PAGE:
If it feels like we are picking on the Lowell Sun and the Pittsburgh Post-Gazette, we are. But unfortunately, this kind of myopic reporting is all too ordinary. There’s no mainstream media coverage of the systematic inaccessibility of our healthcare system, and too few articles about the cute local bistro or hair salon that has two steps to enter and whose owners offer casual indifference when asked if there’s an access ramp.

Instead we get articles about the local wheelchair user who’s brought dozens of lawsuits on unsuspecting businesses. If wheelchair users alone were to bring a lawsuit every time they encountered an ADA violation that substantially limited their access to a business or other public accommodation, our courts would be backlogged into the next decade.

The 800-pound Gorilla

The hulking backdrop to all of this is H.R. 620, a piece of legislation that Republicans in the U.S. Congress have been trying to pass for years, and finally jammed through the House of Representatives in February. The bill was sold by its backers as an attempt to stop so-called “drive-by lawsuits,” in which an attorney and plaintiff sue large numbers of businesses for ADA violations. The law would allow businesses up to four months to start making “substantial progress” toward removing barriers before they could be sued.

H.R. 620 was no doubt helped along by Anderson Cooper’s 60 Minutes report on drive-by lawsuits, a veritable parable of the ignorance of nondisabled society to the needs of those with disabilities. It places the ADA — with its “275-page manual that details everything from the exact height of a mirror in a bathroom, to the maximum thickness of carpeting, to the angle at which water can come out of a drinking fountain” — squarely in the frame of bureaucracy and regulation gone amok.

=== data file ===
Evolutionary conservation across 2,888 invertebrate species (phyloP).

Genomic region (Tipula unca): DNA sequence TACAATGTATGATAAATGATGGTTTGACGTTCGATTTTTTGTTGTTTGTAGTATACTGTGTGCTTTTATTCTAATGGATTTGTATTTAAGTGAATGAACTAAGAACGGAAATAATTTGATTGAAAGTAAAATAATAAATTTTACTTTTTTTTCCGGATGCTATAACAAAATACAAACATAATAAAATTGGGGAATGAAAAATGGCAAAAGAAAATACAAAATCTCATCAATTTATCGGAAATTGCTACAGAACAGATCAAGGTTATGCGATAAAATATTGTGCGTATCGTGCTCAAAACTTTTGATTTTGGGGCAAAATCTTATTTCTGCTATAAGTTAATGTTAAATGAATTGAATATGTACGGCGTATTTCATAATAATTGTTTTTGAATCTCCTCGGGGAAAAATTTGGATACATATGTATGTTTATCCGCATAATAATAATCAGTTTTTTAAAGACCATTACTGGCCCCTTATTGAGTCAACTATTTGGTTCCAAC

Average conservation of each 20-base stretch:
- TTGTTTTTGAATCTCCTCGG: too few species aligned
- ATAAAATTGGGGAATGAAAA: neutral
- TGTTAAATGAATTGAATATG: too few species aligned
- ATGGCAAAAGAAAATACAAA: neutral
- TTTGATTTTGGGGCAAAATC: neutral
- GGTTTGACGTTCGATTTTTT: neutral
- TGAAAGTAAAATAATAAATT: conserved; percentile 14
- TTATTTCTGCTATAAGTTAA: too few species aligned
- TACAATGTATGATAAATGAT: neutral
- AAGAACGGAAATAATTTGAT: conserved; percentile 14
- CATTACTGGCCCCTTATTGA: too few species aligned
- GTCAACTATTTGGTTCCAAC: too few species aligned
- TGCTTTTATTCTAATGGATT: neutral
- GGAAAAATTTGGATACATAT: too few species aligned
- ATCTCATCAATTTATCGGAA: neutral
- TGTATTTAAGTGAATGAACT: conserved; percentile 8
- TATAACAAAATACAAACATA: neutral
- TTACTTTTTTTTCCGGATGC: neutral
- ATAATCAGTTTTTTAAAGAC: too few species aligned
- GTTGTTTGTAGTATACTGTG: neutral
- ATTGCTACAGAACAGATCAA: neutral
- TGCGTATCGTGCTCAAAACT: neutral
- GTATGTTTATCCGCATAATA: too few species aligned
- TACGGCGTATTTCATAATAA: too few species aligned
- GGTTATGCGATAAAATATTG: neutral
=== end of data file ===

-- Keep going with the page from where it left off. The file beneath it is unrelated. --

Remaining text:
Perhaps along with these examples, it would be relevant to share how carpet thickness may have a large effect on a wheelchair user’s ability to get from point A to B or, when you think about it, what exactly is the point of a mirror if you can’t see yourself in it?

In one segment of the 60 Minutes piece, the audience is made to feel for a hotel owner who “says he didn’t know he was required to install” a pool lift, and after being sued by a serial litigant, we are told that he ended up “paying $3,000 to buy a lift, that so far, no one has ever used. He also spent thousands of dollars in attorney’s fees.”

The report makes no mention of the size of the manuals for building code and worker safety regulations and what seemingly trivial things they might cover. Businesses accept these regulations because they know they have to comply. Multimillion dollar settlements could potentially await those who decide to flout worker safety rules or modify buildings so that they no longer meet code. But if a business restripes its parking lot to remove or lessen accessible spaces, or never bothers to install a pool lift, the only punishment it typically faces is having to provide the access the law already demands. At worst, it may have to pay opposing attorney’s fees and nominal, state-restricted settlements, as in the case of the noncompliant hotel owner.

To cast that same owner, or any other business owner as the victim, is both reflective of, and helping to fuel, a larger attitude in which providing meaningful access for people with disabilities is seen as more trouble — and expense — than it’s worth. H.R. 620 is that attitude codified at one of the highest levels of government. Regardless of whether a companion bill ever makes it past the Senate and into law, it represents a troubling window into how a powerful segment of our society views the framework that supports the civil rights of the disability community.

• “UPMC becomes latest target of disability-rights activist suing over alleged ADA lapses,”
• “From a wheelchair, Lowell man’s a force for accessibility,”
• “What’s a ‘Drive-By Lawsuit’?”
• “Access to subspecialty care for patients with mobility impairment: a survey,”